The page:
Effects of considering who and why the defendant attacked

Wendy P. Heath, Bruce D. Grannemann, Michelle A. Peacock, Jennyfer Dulyx

Research output: Contribution to journalArticlepeer-review

6 Scopus citations


Some people who are accused of a crime admit to the act, but provide an excuse. The effects of an excuse's self-inflictedness level (high, moderate, or low) and the type of victim attacked (one partially responsible for the defendant's excusing condition, or innocent victim) were investigated. After a pretest (N = 26) to choose stimuli, participants (N = 220) read a scenario in which a male attacks another and then, once on trial, gives an excuse for his act. Those giving highly vs. less self-inflicted excuses were more likely to receive a guilty verdict, received higher guilt level ratings, and tended to receive longer sentences; those who hurt an innocent vs. a partially responsible victim were more likely to be found guilty. In addition, the defendant's sentence was influenced by both the type of victim and the self-inflictedness level of the excuse. The influence of perceived responsibility for an act on jurors' decisions is discussed.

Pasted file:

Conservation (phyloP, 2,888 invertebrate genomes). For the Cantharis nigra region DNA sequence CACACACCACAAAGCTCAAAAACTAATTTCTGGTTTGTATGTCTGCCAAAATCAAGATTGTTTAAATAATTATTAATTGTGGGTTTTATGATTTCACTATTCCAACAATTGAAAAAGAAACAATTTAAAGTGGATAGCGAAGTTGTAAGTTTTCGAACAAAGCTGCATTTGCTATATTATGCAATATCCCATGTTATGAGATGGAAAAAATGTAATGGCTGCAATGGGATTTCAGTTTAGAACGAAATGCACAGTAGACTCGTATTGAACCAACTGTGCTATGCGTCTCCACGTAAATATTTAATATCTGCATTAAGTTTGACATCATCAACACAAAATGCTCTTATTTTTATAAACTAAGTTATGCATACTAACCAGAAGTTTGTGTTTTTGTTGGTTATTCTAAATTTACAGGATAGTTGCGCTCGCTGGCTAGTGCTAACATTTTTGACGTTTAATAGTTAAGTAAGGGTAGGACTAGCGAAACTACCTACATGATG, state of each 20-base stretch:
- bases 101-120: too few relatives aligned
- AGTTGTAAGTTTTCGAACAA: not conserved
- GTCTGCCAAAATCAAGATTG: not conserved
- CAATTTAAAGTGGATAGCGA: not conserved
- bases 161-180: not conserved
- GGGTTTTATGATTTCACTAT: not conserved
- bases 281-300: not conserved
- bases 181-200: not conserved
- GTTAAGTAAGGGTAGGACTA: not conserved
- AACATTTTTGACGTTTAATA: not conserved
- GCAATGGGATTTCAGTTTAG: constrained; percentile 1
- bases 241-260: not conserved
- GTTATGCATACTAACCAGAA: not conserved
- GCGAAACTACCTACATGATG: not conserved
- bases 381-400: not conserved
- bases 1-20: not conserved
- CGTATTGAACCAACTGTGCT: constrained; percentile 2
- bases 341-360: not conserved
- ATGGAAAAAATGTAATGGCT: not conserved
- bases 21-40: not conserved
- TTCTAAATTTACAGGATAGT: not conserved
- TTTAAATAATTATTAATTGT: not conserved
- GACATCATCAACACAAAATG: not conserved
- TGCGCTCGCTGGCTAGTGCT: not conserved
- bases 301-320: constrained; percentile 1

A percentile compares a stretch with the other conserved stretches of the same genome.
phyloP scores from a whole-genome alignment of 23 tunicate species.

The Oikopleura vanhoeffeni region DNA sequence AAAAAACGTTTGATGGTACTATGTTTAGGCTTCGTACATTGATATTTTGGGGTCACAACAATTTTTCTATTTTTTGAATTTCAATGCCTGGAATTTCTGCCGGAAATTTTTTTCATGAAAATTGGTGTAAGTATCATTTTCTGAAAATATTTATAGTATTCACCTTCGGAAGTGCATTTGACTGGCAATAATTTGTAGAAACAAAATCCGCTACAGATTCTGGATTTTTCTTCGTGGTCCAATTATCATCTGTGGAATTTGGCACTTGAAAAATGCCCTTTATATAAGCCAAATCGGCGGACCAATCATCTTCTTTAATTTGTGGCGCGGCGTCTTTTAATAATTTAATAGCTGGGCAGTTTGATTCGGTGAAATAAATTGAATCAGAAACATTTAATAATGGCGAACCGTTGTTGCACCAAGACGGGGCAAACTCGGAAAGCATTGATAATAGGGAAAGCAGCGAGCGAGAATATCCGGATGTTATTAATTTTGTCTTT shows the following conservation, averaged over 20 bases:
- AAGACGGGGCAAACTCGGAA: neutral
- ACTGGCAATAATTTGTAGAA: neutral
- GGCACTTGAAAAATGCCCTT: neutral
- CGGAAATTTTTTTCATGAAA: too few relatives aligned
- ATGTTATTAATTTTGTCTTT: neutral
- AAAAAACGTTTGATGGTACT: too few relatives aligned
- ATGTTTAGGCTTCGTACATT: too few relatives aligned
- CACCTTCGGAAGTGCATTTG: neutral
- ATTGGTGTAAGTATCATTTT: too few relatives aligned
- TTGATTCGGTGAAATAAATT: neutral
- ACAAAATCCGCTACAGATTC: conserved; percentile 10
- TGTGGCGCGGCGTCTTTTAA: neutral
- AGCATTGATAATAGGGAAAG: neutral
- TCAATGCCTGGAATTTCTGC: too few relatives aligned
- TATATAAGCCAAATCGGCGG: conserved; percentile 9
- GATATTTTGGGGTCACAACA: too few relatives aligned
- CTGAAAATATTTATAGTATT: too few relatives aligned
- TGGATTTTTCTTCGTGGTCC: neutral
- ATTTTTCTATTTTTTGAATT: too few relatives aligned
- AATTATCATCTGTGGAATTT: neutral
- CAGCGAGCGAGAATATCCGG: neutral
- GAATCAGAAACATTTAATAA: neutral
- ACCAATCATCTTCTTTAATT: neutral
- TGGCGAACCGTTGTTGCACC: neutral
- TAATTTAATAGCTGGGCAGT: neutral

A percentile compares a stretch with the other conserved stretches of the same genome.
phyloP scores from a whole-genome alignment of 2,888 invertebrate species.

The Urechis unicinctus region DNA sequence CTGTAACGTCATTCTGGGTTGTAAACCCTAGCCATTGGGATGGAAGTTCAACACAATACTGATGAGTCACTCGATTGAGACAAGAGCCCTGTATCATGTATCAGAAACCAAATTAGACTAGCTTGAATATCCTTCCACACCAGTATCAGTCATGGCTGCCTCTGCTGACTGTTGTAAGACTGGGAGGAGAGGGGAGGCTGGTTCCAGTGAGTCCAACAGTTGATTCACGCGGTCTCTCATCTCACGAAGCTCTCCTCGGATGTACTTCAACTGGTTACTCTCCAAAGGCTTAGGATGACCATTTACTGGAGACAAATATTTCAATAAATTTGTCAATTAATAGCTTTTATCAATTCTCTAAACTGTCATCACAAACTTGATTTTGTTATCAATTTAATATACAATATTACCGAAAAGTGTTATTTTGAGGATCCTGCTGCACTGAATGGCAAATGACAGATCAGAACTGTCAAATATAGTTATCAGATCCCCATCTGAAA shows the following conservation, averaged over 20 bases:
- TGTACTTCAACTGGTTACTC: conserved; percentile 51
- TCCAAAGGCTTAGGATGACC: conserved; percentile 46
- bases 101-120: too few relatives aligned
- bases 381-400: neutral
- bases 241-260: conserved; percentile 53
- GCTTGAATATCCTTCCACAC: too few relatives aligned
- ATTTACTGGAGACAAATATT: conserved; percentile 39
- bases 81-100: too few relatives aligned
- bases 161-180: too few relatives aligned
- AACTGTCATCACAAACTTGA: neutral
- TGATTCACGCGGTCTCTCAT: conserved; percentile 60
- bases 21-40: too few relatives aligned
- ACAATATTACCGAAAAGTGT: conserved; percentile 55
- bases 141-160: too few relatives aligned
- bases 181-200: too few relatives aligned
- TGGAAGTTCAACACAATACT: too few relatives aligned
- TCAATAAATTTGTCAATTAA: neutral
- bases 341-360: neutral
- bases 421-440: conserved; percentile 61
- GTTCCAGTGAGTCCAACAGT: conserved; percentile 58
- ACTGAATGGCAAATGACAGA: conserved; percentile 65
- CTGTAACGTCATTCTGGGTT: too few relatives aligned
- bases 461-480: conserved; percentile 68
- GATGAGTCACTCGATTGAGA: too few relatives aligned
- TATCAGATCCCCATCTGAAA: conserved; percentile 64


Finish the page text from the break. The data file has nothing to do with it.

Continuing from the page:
Original languageEnglish (US)
Pages (from-to)860-887
Number of pages28
JournalJournal of Applied Social Psychology
Issue number4
StatePublished - Apr 2001

ASJC Scopus subject areas

  • Social Psychology


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